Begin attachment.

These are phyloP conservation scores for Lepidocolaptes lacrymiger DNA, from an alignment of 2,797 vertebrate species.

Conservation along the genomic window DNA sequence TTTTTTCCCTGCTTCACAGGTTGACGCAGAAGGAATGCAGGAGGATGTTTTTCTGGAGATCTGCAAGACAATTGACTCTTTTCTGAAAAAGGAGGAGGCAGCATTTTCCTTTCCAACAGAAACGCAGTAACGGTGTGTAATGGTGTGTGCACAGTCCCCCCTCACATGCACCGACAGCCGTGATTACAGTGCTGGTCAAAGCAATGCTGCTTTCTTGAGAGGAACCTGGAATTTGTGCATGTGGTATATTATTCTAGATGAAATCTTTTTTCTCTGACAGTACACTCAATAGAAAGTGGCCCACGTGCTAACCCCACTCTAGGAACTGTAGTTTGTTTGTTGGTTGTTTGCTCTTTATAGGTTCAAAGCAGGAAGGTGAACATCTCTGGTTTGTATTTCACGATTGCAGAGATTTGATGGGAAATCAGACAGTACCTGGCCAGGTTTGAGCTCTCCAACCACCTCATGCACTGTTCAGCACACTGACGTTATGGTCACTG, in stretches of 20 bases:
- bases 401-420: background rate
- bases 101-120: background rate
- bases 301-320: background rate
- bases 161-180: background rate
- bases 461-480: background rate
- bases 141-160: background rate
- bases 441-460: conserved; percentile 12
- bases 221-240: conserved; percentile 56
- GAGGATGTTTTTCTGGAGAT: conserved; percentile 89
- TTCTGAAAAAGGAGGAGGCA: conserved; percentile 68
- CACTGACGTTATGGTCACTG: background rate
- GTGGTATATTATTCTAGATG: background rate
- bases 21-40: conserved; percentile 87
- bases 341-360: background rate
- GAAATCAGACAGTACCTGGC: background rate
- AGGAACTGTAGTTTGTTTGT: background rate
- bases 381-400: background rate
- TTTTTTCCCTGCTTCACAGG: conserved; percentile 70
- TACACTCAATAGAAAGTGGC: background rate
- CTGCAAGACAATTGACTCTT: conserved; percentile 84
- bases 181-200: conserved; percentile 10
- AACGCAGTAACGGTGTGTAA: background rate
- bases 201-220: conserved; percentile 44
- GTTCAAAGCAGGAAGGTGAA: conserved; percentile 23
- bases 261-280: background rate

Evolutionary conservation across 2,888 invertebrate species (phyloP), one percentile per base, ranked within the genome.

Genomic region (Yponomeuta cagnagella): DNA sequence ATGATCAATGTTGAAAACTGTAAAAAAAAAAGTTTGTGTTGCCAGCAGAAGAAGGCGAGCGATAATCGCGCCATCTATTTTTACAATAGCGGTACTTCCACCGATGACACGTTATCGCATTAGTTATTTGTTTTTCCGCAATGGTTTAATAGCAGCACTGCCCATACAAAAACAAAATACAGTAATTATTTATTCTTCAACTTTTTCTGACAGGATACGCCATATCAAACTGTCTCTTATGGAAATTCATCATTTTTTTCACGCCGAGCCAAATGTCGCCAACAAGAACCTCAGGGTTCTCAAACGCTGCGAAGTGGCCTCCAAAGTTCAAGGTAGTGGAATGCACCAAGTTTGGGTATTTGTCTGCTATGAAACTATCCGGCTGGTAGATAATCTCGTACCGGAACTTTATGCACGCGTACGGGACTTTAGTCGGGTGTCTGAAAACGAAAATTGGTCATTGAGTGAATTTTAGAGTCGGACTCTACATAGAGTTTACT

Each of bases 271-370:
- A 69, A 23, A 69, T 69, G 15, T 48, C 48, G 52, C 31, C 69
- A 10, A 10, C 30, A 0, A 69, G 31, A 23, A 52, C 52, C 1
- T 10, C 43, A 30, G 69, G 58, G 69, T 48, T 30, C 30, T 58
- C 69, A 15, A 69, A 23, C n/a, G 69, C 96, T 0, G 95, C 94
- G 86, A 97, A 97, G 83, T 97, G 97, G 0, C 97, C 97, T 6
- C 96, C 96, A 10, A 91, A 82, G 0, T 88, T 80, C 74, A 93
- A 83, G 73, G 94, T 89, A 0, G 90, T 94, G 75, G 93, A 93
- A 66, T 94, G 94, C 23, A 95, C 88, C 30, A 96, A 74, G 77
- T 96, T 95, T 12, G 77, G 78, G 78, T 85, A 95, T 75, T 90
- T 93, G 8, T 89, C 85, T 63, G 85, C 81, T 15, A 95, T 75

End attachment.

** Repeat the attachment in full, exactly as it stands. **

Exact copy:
These are phyloP conservation scores for Lepidocolaptes lacrymiger DNA, from an alignment of 2,797 vertebrate species.

Conservation along the genomic window DNA sequence TTTTTTCCCTGCTTCACAGGTTGACGCAGAAGGAATGCAGGAGGATGTTTTTCTGGAGATCTGCAAGACAATTGACTCTTTTCTGAAAAAGGAGGAGGCAGCATTTTCCTTTCCAACAGAAACGCAGTAACGGTGTGTAATGGTGTGTGCACAGTCCCCCCTCACATGCACCGACAGCCGTGATTACAGTGCTGGTCAAAGCAATGCTGCTTTCTTGAGAGGAACCTGGAATTTGTGCATGTGGTATATTATTCTAGATGAAATCTTTTTTCTCTGACAGTACACTCAATAGAAAGTGGCCCACGTGCTAACCCCACTCTAGGAACTGTAGTTTGTTTGTTGGTTGTTTGCTCTTTATAGGTTCAAAGCAGGAAGGTGAACATCTCTGGTTTGTATTTCACGATTGCAGAGATTTGATGGGAAATCAGACAGTACCTGGCCAGGTTTGAGCTCTCCAACCACCTCATGCACTGTTCAGCACACTGACGTTATGGTCACTG, in stretches of 20 bases:
- bases 401-420: background rate
- bases 101-120: background rate
- bases 301-320: background rate
- bases 161-180: background rate
- bases 461-480: background rate
- bases 141-160: background rate
- bases 441-460: conserved; percentile 12
- bases 221-240: conserved; percentile 56
- GAGGATGTTTTTCTGGAGAT: conserved; percentile 89
- TTCTGAAAAAGGAGGAGGCA: conserved; percentile 68
- CACTGACGTTATGGTCACTG: background rate
- GTGGTATATTATTCTAGATG: background rate
- bases 21-40: conserved; percentile 87
- bases 341-360: background rate
- GAAATCAGACAGTACCTGGC: background rate
- AGGAACTGTAGTTTGTTTGT: background rate
- bases 381-400: background rate
- TTTTTTCCCTGCTTCACAGG: conserved; percentile 70
- TACACTCAATAGAAAGTGGC: background rate
- CTGCAAGACAATTGACTCTT: conserved; percentile 84
- bases 181-200: conserved; percentile 10
- AACGCAGTAACGGTGTGTAA: background rate
- bases 201-220: conserved; percentile 44
- GTTCAAAGCAGGAAGGTGAA: conserved; percentile 23
- bases 261-280: background rate

Evolutionary conservation across 2,888 invertebrate species (phyloP), one percentile per base, ranked within the genome.

Genomic region (Yponomeuta cagnagella): DNA sequence ATGATCAATGTTGAAAACTGTAAAAAAAAAAGTTTGTGTTGCCAGCAGAAGAAGGCGAGCGATAATCGCGCCATCTATTTTTACAATAGCGGTACTTCCACCGATGACACGTTATCGCATTAGTTATTTGTTTTTCCGCAATGGTTTAATAGCAGCACTGCCCATACAAAAACAAAATACAGTAATTATTTATTCTTCAACTTTTTCTGACAGGATACGCCATATCAAACTGTCTCTTATGGAAATTCATCATTTTTTTCACGCCGAGCCAAATGTCGCCAACAAGAACCTCAGGGTTCTCAAACGCTGCGAAGTGGCCTCCAAAGTTCAAGGTAGTGGAATGCACCAAGTTTGGGTATTTGTCTGCTATGAAACTATCCGGCTGGTAGATAATCTCGTACCGGAACTTTATGCACGCGTACGGGACTTTAGTCGGGTGTCTGAAAACGAAAATTGGTCATTGAGTGAATTTTAGAGTCGGACTCTACATAGAGTTTACT

Each of bases 271-370:
- A 69, A 23, A 69, T 69, G 15, T 48, C 48, G 52, C 31, C 69
- A 10, A 10, C 30, A 0, A 69, G 31, A 23, A 52, C 52, C 1
- T 10, C 43, A 30, G 69, G 58, G 69, T 48, T 30, C 30, T 58
- C 69, A 15, A 69, A 23, C n/a, G 69, C 96, T 0, G 95, C 94
- G 86, A 97, A 97, G 83, T 97, G 97, G 0, C 97, C 97, T 6
- C 96, C 96, A 10, A 91, A 82, G 0, T 88, T 80, C 74, A 93
- A 83, G 73, G 94, T 89, A 0, G 90, T 94, G 75, G 93, A 93
- A 66, T 94, G 94, C 23, A 95, C 88, C 30, A 96, A 74, G 77
- T 96, T 95, T 12, G 77, G 78, G 78, T 85, A 95, T 75, T 90
- T 93, G 8, T 89, C 85, T 63, G 85, C 81, T 15, A 95, T 75